Members of The Highland Council's Caithness Committee have approved additional funding for a project to bring new life to the site of a former derelict building on Wick High Street. In September last year the Scottish Government announced extra funding through the Town Centre Fund as part of its national economic recovery stimulus package, particularly aimed at supporting construction activity across Scotland.
Inverness Councillors on The Highland Council's City and Area Recovery Group today discussed the importance of local businesses having an online digital presence for customer access during the pandemic and post-lockdown recovery. Good digital access via websites and social media was the common theme raised by two speakers from Business Gateway and the Highland Food and Drink Trail in presentations to Councillors.
The Highland Council has begun detailed designs works on a major £2.5m energy project, part-funded by the Scottish Government through Salix Finance. At a site on the River Ness, near Whin Park in Inverness, the council is preparing to install a 92kW ‘Archimedes Screw' hydroelectric power turbine.
The Council's ICT in Learning team have been working hard to continue to support our school communities as we deliver remote learning to all children and young people across Highland. Chair of Education committee, Cllr John Finlayson said: "I want to thank all of our staff in Education who have worked incredibly hard to ensure that our school communities are receiving support and a quality education experience.
Enrolment for all ELC providers, including local authority nurseries, partner settings and commissioned childminders, will take place online this year. Enrolment week for ELC places will take place on Monday 8 February to Friday 12 February 2021.
Following discussions at the recent Council meeting, the Council Leader has formally written to the Local Government Boundary Commission on their proposals for councillor numbers and ward boundaries in the Highland Council area. She advised the Boundary Commission that the Council rejected the Commission's proposals in their entirety and formally requested that they halt this process immediately and review the whole issue of remote and rural area boundaries and councillor numbers in consultation with the Highland Council and other local authorities who have mainland councils with inhabited islands.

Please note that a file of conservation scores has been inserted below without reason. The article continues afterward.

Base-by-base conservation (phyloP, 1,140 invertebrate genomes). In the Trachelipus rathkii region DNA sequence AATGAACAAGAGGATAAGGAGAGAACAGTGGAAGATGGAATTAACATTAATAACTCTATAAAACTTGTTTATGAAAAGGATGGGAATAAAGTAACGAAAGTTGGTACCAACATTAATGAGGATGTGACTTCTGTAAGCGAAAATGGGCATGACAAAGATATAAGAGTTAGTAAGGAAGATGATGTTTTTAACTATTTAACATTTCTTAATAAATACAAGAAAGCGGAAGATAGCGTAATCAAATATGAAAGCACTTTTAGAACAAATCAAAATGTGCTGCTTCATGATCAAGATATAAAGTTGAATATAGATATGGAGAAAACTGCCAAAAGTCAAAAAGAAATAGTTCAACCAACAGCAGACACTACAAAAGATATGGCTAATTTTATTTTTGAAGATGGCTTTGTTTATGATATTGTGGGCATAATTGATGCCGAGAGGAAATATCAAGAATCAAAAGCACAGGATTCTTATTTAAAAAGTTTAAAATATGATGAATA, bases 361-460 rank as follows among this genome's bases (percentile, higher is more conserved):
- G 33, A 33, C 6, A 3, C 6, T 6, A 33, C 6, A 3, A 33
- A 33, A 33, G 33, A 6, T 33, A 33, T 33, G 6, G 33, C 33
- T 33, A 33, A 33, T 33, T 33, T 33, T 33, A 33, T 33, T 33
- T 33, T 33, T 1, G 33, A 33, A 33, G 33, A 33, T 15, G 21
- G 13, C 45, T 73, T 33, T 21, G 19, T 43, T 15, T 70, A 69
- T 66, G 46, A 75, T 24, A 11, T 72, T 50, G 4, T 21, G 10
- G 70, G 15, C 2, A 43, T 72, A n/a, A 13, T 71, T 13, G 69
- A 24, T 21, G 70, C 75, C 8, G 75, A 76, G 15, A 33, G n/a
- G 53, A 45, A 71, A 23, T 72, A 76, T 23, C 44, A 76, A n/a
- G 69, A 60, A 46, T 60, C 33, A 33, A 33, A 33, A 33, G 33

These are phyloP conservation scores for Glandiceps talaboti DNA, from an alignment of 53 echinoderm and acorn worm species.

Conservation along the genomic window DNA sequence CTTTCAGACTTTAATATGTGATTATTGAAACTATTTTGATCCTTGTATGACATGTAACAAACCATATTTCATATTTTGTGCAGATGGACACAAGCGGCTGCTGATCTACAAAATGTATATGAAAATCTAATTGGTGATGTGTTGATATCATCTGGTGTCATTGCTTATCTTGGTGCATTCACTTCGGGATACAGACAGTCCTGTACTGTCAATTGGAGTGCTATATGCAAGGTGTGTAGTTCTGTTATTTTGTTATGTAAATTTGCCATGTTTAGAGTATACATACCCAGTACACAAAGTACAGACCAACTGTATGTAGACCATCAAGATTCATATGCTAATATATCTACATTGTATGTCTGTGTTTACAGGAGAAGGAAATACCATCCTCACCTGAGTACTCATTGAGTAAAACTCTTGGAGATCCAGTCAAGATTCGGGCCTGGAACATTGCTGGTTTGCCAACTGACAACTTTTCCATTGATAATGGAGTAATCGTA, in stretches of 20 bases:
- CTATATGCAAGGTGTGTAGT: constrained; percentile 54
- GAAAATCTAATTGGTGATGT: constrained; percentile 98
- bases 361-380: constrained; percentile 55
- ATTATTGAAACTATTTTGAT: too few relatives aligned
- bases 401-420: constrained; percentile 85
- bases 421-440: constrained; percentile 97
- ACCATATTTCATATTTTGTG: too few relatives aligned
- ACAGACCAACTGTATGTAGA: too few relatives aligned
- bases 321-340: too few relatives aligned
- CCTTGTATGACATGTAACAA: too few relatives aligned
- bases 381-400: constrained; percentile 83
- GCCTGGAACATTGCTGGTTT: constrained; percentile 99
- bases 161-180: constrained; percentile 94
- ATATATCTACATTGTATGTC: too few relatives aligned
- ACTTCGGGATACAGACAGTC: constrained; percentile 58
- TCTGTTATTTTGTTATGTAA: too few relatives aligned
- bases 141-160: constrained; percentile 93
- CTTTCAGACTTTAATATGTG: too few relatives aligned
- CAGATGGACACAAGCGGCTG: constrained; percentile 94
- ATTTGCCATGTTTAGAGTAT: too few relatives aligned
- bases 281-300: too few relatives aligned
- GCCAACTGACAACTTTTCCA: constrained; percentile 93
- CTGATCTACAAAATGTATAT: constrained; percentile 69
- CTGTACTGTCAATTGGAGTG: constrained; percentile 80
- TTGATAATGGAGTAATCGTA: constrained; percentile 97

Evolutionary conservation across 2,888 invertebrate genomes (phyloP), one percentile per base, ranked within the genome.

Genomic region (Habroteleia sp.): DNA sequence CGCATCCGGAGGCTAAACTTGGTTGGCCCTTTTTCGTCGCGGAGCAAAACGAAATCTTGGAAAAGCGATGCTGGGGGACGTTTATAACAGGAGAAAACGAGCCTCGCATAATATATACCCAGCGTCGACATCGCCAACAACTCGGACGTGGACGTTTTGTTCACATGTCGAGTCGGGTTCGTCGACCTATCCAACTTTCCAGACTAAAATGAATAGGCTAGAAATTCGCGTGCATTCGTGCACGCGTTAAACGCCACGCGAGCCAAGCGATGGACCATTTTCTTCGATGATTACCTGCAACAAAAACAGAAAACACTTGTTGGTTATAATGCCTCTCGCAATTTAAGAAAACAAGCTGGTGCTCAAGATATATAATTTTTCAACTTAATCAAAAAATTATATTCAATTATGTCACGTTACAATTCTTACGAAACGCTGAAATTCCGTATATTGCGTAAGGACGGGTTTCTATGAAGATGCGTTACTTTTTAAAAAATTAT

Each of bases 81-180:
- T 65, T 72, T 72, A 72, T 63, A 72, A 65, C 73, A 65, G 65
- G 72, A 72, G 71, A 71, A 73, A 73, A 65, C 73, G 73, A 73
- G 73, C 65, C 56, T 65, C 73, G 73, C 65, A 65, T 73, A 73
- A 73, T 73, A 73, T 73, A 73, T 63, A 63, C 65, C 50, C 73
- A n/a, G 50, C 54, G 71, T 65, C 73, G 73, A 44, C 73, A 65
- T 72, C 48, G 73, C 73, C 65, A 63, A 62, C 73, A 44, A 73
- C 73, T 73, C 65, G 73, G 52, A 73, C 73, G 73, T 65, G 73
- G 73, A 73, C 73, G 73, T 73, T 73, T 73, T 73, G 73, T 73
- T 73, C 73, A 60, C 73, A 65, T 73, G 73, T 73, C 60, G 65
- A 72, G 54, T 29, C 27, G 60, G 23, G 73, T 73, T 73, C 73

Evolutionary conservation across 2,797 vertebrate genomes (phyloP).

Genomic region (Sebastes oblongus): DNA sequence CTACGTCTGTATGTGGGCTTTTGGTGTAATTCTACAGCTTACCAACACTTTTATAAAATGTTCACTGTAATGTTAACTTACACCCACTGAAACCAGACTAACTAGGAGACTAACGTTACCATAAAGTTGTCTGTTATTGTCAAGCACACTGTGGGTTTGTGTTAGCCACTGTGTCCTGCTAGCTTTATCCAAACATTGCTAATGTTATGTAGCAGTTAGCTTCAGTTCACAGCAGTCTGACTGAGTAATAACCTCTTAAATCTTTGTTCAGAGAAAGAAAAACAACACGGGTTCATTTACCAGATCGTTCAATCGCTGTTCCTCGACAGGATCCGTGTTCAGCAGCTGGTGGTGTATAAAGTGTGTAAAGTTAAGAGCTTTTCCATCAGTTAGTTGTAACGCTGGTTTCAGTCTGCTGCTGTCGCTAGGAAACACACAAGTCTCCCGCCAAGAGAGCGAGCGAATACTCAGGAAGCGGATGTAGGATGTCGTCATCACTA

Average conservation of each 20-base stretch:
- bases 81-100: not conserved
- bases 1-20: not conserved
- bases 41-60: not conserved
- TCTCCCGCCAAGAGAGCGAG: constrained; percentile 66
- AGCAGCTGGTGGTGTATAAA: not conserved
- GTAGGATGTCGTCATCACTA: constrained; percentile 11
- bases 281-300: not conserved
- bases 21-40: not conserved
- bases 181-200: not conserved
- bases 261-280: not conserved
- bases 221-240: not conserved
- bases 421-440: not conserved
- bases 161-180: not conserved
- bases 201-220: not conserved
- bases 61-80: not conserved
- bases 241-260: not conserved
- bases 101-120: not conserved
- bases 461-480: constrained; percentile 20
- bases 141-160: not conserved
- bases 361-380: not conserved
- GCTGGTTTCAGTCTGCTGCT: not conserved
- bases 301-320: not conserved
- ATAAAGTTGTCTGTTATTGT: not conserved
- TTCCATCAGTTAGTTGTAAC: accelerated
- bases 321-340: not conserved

The Scottish Government has launched a £1,500 grant scheme to assist each individual licensed taxi or private hire driver with their fixed costs including licence plate fees, rental fees and insurance payments for taxis not on the road. The Highland Council's Chair of the Economy and Infrastructure Committee, Cllr Trish Robertson said: "The Highland Council has been asked by the Scottish Government to deliver this grant scheme on their behalf.
Applicants for the Scottish Government's Temporary Business Closure Grant can now apply even if they do not have a formal business bank account. Businesses will now be able to use a personal bank account as evidence, if the account is mainly used for their business banking.
A significant top-up to the grant support available for hospitality, retail and leisure businesses across Scotland closed by level 4 restrictions will be paid following an announcement by Finance Secretary Kate Forbes. In addition to the grants businesses receive through the Strategic Business Framework Fund, eligible businesses will also get a one off grant of.
Members at yesterday's previously adjourned and re-scheduled meeting of Highland Council voted to carry a motion introduced to make adjustments to the agenda in light of the situation in relation to COVID-19 and Brexit. The urgent motion was proposed by Highland Council Leader Cllr Margaret Davidson and supported by the Leader of the official Opposition, Cllr Raymond Bremner.